Piropos

For those of you who are unfamiliar with piropos, here’s another Spanish lesson for you. A piropo is another word for a catcall or a flirtatious comment – these are quite abundant and frequent in countries in Latin America (well, in many countries outside of the U.S.), and especially in Buenos Aires.

If you’ve read any of my previous blog posts, you’ll know that I’m generally able to avoid about 40% of piropos just because of my appearance and my in-the-process-of-being-perfected porteña walk. However, this does not rule out the other 60%. One of the teachers at FLACSO informed us that even if we are at any point walking with a boy, although the comments and whistles may stop, the stares and once-overs certainly will not. The thing about piropos is, it doesn’t matter what time of day it is – the men will be men whether or not there is daylight.

Today, I walked to FLACSO from my house. It is such an easy walk, and although about 24 blocks total, I figured I could use the exercise and the sunshine, as it was a beautiful and sunny 65 (F) this morning. On the way there, I counted 3 piropos (which for 24 blocks is like nothing!) and a few mumbles, including being called “la más hermosa mujer del mundo” (the most beautiful woman in the world). As much as I appreciated that, it held no weight coming from a rando on the side of the street. After meeting up with some friends for lunch, a few of us decided to go to the Teatro Colón. We got there. It was closed. We continued walking around a little more, exploring a different area, and I had to head back to FLACSO for my oral exam. The exam was fairly basic, just conversational, for the staff to decide whether the students can take classes at UBA (which would mean that the classes would be larger and probably more difficult), which we find out on Wednesday.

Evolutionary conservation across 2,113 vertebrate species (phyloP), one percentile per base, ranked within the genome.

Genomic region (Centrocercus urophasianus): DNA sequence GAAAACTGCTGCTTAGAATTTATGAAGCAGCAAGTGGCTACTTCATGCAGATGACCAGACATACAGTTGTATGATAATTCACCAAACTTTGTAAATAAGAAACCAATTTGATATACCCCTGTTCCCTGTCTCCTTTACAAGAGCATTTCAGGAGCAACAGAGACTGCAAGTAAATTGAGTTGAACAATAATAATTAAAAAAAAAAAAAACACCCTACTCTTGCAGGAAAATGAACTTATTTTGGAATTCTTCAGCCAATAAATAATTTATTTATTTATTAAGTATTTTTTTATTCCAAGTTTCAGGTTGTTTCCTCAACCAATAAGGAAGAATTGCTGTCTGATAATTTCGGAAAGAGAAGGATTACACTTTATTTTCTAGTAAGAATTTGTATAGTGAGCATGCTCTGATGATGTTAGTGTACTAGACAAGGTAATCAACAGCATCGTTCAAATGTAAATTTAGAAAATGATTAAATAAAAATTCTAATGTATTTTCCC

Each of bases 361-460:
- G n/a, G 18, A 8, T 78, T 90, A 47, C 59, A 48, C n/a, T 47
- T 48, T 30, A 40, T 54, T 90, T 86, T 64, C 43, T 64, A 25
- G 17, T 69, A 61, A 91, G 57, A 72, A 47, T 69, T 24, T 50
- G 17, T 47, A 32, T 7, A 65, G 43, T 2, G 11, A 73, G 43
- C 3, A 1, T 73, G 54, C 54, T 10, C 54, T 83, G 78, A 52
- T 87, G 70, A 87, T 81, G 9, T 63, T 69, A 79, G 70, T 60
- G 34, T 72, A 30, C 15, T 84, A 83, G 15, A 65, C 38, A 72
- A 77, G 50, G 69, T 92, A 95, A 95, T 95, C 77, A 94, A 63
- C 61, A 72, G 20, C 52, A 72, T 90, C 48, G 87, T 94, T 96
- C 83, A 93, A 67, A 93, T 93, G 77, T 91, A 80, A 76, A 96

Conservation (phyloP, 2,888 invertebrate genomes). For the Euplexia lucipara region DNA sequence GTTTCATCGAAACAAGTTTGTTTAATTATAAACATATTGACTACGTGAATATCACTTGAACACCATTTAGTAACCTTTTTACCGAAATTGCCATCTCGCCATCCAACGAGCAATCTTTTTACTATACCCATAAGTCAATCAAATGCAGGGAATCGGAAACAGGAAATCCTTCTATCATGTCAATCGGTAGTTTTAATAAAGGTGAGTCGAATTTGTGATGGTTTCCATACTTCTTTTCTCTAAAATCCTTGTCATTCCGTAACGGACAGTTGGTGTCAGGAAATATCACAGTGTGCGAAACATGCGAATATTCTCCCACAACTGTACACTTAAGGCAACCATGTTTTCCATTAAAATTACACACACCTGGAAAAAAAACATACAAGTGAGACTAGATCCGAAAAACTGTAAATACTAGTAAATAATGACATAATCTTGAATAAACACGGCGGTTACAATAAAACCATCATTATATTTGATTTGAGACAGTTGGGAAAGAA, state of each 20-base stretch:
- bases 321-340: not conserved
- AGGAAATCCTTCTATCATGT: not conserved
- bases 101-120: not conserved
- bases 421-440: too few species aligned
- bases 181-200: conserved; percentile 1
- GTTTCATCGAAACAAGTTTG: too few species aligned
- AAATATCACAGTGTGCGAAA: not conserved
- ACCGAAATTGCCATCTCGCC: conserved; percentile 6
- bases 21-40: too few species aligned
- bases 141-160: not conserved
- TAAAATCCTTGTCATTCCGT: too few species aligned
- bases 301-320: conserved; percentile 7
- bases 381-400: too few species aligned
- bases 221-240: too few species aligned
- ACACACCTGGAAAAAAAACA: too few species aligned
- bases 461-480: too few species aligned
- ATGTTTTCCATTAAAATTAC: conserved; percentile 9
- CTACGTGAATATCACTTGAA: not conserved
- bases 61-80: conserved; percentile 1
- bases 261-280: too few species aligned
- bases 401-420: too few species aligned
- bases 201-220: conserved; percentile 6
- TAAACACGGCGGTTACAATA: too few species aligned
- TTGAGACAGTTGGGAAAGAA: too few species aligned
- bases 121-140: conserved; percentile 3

The weather today was beautiful at times, but it also poured other times, and right now it is storming like there’s no tomorrow! I was supposed to go to dinner with Paula (a friend from Elon who lives in Buenos Aires), Kayla (another friend from Elon who studied abroad here and came back for a few weeks in the summer), and Josh (a fellow FLACSO student from Elon), but I decided not to venture out in the dark pouring rain, and opted to stay cozy and dry in my house!

Tomorrow we have a workshop called, “Seguridad en Buenos Aires I” (security/safety in Buenos Aires) – about time. Considering piropos don’t wait until you’re ready for them, this workshop may be a bit overdue!

Hopefully tomorrow is less rainy!

xoxo,

Genevieve

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